From time to time as I run across anomalies in social media (i.e., something which just doesn’t make sense to me) I’ll blog about it here.
This is my first such post, and it involves that old workhorse of social media, LinkedIn.
I suspect as I go along this won’t be my last either!
Do you remember that old software joke? The one that goes what does a vendor call a reported bug and the reply is a feature. I think we’ve all been there and this story tells of a more contemporary social media update to that old wag.
Recently, I gave a presentation on the use of LinkedIn as a career management aid to a group of graduate students attending a National Science Foundation conference.
Afterwards, I sat down with one of the attendees to review the sponsoring organizations’s use of LinkedIn when she brought something to my attention.
The conversation that followed goes something like this:
ATTENDEE: “Hey Con, remember how you recommended to us that we should select the “hide” option for the “Viewers of this profile also viewed” feature?”
ME: “Yes, why?”
ATTENDEE: “Didn’t you say that you’d selected “hide” yourself?”
ME: “Yes.” (Nervously)
ATTENDEE: “Well, how come “People Similar to” shows on your profile? For that matter, why’s it showing twice on your profile?”
ME: “Er, I haven’t a clue. May I see your screen please?” (Nervously switching to panic.)
I’ll spare you the rest of the dialogue to make a long story short. But, here’s what happened.
Like many instructors I recommend turning off the “Viewers of this profile also viewed” feature when setting up one’s privacy settings on her profile. My view is don’t help your competition. If someone goes to the trouble of preparing a world class profile why include the names of similar people? Perhaps a bit harsh but, let’s face it, it is a tough job market out there.
The trap I fell into along with others whom I know and respect (Misery always loves company.) is that when reviewing my own profile I only do it from within my own account in LinkedIn. When I do that I don’t see “Viewers of this profile also viewed” feature because I’ve hidden it. Likewise, “People Similar to” never shows there either. I thought I was good.
Little did I know!
My associate who had been looking at my profile as we began our session noticed “People Similar to” and thought maybe I hadn’t turned off the feature. I checked her profile and despite using the “hide” feature she had “People Similar to” showing twice on her profile too. I checked the profiles of several friends whom I know had turned this off and got the same result. For the moment, I was stumped and I promised to return with an answer after I researched this further.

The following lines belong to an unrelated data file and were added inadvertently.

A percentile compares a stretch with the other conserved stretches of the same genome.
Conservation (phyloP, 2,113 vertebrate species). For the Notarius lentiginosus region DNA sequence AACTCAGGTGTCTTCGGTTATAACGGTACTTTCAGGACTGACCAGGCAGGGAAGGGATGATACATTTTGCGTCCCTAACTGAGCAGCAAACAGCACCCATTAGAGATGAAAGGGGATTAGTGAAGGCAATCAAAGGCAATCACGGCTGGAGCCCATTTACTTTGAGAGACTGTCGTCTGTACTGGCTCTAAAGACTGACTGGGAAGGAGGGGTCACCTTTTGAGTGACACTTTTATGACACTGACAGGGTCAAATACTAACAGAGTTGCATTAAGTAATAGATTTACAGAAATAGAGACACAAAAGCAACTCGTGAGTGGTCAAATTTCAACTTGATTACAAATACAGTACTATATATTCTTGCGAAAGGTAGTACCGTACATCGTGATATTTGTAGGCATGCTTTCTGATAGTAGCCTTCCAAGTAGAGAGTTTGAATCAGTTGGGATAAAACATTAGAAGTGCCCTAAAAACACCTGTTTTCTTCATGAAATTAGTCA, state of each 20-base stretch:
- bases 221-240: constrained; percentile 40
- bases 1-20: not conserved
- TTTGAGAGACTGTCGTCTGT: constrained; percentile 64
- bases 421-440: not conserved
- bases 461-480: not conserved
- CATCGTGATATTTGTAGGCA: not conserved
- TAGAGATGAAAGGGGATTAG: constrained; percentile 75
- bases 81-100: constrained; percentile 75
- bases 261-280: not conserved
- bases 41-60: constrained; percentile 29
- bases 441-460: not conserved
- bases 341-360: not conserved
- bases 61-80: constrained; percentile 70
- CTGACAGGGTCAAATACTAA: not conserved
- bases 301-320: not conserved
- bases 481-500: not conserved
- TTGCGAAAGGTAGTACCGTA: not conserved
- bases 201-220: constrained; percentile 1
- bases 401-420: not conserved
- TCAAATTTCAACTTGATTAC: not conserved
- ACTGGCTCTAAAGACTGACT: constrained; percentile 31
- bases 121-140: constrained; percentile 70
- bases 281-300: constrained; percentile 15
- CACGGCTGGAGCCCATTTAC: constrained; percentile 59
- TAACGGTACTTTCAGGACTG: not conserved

Well, I’m happy to report that I did find an answer and did get back to my new found friend. (Hopefully, I didn’t do too much damage to my reputation in the process!)
Seems that what I thought was a bug is actually a feature.
While users can turn off “Viewers of this profile also viewed,” we cannot turn off “Viewers of this profile also viewed.”
To me this is oxymoronic. If someone wishes to turn off the former why would she want the latter to show? Let alone twice!
I suspect that this is for the benefit of members who are recruiters. What really surprises me is that LinkedIn in its rush to monetarize the application hasn’t turned this into a premium feature yet for recruiters and similar professionals.
I’m also unhappy that this isn’t obvious unless you happen to be working with someone simultaneously in LinkedIn as I was. When you select the “hide” feature you expect it to disappear. To slightly rename the feature and then put it on the profile twice, which the user won’t normally encounter, is a bit disingenuous in my opinion. Slight of hand like this is why social media companies are getting in trouble with various regulatory agencies in this country and around the world. LinkedIn is a fine product which can help many people and organizations. This is beneath them.
In doing my research, I noted that in the Help Forum other users have requested the option to hide “People Similar to” as well. I contacted the Help Center which freely and timely agreed with the facts. They did say that others have requested this change but can provide no timeline due to the volume of changes requested. At a minimum, LinkedIn should at least inform its users what information is being shared on their profile in addition to what the users submit themselves.
First, if this bothers you like it does me then submit a request to LinkedIn to have this corrected. More requests may help here. Share this out to your friends who use LinkedIn so that are made aware and can submit requests as well.
Finally, always have a friend check your profile for you from their account. This increases the likelihood that you may spot something that you weren’t aware of.
If I learn more from LinkedIn about this “feature” I’ll post it here. Hopefully, they’re listening!
That’s it for now!
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